Are you stressed? Of course you are. A quarter of sick days can be attributed to work-related stress. Seven of the ten leading causes of death in developed nations are directly or indirectly stress-related.
Last week we learnt that Silvio Berlusconi is beginning a three-week summer holiday with medical treatment to relieve stress and that a Ministry of Defence press officer is claiming that being forced to tell lies about the war in Iraq has left him with a stress-related condition. I bet even the Dalai Lama is stressed.
Which brings me to Gelong Thubten, who was an ordinary twentysomething, Oxford-educated North Londoner until he took 12 months out to study Buddhism and resurfaced as an ordained monk. The Times interviewed him on his emergence from a four-year retreat at the Samye Ling Monastery in Dumfriesshire, producing a piece containing several fascinating revelations, not least the news that he “plans to return to the work he did beforehand: counselling businesses ... on stress management”.
The line tapped into a pet hate of mine about personal development courses and business training courses in general: too often they are run by people who have dropped out of business, failed in business or have no experience of business at all. I mean, it would be interesting to hear how the head of HBOS handles stress.
But what practical advice can a monk who has never worked in business, who has spent the past four years in a small room, containing a shrine, a meditation box and a trunk for his meagre personal possessions, teach someone struggling to run, say, a crockery business in Norwich during the most severe economic downturn in living memory?
To find out, I arranged to meet him in a café in Piccadilly the other day, fully expecting to be afflicted with the hoary old advice you get in conventional stress management books and, sure enough, on my prompting, he talked about the importance of “taking exercise” (“during the retreat we did prostrations, a form of yoga where you bow in front of a shrine”), the tyrannical effect of technology (“the thing I’ve most noticed since coming back is the hold that technology has on people”) and the importance of avoiding gossip (“in Buddhism, we train in speaking positively”).
But it was when I got him on to the subject of diet (“lots of sugar, caffeine and alcohol increase stress”), that the 37-year-old monk noticed he was drinking coffee, laughed and admitted that such tips weren’t the kind of things he proffered when he visited organisations such as Ernst and Young and The Institute of Chartered Accountants.
“Look,” he breathed, “I do things that are probably bad for stress, according to conventional wisdom. I drink coffee, take on too many things at once, answer e-mails as soon as I get them instead of tackling them at specific times of the day, but that’s not what my training is about. I don’t actually believe in the phrase ‘stress management’. It implies finding props to manage it. I’m more interested in undoing the stress from within.” Right. And how do you do that? “Meditation.” Meditation? “Meditation . . .” He adjusted his red robes. “... is key.”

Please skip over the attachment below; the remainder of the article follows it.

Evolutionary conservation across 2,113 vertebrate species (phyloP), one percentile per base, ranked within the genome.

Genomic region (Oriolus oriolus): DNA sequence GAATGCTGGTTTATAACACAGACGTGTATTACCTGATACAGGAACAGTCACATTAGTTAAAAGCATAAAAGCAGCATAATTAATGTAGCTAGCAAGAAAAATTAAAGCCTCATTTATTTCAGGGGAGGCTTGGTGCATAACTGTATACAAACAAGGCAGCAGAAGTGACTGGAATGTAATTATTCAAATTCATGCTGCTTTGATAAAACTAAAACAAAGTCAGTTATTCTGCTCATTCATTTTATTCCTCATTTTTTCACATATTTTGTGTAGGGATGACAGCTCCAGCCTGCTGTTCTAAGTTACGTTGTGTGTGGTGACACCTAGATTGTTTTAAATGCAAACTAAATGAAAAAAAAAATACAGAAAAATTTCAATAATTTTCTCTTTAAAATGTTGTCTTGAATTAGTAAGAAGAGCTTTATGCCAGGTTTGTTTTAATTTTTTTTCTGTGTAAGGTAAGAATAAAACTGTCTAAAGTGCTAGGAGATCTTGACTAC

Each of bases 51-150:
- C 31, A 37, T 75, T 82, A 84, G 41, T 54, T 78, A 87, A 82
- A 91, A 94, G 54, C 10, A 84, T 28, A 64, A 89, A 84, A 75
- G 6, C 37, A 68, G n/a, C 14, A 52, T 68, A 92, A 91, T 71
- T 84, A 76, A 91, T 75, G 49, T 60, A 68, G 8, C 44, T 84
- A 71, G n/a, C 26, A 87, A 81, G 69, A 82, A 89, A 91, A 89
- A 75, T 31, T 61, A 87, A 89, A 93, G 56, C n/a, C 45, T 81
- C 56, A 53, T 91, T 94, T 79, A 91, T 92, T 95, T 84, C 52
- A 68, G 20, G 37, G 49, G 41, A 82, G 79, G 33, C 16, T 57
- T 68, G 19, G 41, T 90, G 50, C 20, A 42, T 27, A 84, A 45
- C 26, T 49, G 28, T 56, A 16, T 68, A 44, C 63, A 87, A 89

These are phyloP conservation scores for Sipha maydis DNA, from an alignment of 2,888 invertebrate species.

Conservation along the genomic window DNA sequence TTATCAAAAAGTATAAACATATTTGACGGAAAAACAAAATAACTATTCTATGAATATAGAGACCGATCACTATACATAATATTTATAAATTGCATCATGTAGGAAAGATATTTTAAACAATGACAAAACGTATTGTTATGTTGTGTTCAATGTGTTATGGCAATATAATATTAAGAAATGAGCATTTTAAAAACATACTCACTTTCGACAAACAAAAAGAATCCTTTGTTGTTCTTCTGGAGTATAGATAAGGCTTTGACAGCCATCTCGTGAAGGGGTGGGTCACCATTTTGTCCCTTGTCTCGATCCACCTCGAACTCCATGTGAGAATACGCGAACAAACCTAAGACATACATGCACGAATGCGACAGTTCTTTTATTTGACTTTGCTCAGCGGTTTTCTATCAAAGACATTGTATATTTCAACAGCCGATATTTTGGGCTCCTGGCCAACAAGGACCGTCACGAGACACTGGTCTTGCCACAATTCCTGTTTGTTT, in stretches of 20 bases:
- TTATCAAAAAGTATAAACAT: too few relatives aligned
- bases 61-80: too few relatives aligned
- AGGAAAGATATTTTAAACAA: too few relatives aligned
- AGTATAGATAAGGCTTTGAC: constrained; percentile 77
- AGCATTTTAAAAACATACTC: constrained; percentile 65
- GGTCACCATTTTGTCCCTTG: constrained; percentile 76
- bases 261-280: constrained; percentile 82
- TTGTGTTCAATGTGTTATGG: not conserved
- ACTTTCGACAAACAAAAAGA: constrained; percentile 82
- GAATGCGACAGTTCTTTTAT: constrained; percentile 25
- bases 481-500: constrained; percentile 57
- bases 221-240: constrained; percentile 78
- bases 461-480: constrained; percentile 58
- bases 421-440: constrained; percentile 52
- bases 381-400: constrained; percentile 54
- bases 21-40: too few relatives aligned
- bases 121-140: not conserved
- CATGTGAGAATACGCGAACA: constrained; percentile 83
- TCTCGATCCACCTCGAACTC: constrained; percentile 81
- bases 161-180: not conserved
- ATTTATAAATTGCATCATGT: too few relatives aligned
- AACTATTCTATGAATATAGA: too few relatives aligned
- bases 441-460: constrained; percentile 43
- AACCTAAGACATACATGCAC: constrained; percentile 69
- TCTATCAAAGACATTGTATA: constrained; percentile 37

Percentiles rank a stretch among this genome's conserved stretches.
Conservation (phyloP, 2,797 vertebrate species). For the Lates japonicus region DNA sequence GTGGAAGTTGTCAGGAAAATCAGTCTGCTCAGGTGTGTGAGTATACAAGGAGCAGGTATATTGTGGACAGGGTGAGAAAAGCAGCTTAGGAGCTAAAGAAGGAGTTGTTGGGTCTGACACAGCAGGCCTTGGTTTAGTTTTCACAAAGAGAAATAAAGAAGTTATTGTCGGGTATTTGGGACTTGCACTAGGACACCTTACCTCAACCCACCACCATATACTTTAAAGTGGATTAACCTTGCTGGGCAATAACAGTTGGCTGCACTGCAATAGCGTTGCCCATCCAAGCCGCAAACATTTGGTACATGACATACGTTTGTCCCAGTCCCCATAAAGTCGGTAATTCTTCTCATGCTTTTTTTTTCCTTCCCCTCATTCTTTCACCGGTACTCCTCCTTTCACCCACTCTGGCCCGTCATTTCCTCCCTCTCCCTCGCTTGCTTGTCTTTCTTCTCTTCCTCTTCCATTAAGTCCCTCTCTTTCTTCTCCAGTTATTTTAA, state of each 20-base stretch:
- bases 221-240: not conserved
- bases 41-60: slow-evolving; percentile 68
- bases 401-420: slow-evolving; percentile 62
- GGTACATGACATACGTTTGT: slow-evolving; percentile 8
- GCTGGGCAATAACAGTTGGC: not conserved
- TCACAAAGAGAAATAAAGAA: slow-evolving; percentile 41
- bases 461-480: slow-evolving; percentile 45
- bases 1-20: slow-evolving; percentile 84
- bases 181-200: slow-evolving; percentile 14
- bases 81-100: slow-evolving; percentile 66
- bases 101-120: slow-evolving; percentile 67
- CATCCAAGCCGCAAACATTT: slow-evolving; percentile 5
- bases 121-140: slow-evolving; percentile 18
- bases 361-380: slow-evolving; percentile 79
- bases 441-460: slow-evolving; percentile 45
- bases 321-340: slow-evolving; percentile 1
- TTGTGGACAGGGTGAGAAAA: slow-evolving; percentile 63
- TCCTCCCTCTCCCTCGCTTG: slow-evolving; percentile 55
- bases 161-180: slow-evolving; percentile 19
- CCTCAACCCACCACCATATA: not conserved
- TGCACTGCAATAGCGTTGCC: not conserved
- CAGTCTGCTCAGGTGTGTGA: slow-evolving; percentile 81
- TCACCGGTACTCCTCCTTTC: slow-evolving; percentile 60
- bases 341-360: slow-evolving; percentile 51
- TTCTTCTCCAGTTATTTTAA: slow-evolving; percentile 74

I inhaled and exhaled deeply and questioned the practicality of your average professional breaking off from a stressful PowerPoint presentation or appraisal to chant. “Ah well,” he responded. “People think meditation is about sitting in the lotus position, but it’s not. You can meditate while you’re driving, checking e-mails. For most of us, our mind is always flipping around between past and future and meditation basically involves bringing your focus to the present, to the here and now. You can just go to the loo and meditate while you’re washing your hands.” Which is good practice in relation to swine flu, if nothing else.
“Well,” he continued, ignoring the weak joke. “For me the difference between someone who meditates and someone who doesn’t is that the former is entirely dependent on what happens around them for their happiness and pain, whereas the latter isn’t.”
We continued discussing the subject for about an hour before parting and, having spent a week meditating upon what was said, I’m surprised to say that I think Thubten is worth listening to. Why? Well, first, it strikes me that I can hardly complain about someone who has no experience of business pontificating about business, given I have ... no experience of business and spend a significant portion of my life pontificating about business.
Second, whereas business training consultants normally try to complicate and mystify to justify ludicrous fees, Thubten’s message is simple, which is refreshing and makes me suspect he is sincere. Third, he doesn’t charge ludicrous fees — he doesn’t take personal payment for visiting companies at all, in fact, any money goes to his monastery, a registered charity.
And finally, I talked to one of his clients, a high-powered private equity manager, about the value of meditation and the way she explained its appeal is that it helps to keep the events of the working day in perspective. And that’s what stress is, isn’t it? It’s the momentary failure to realise that nothing really matters that much.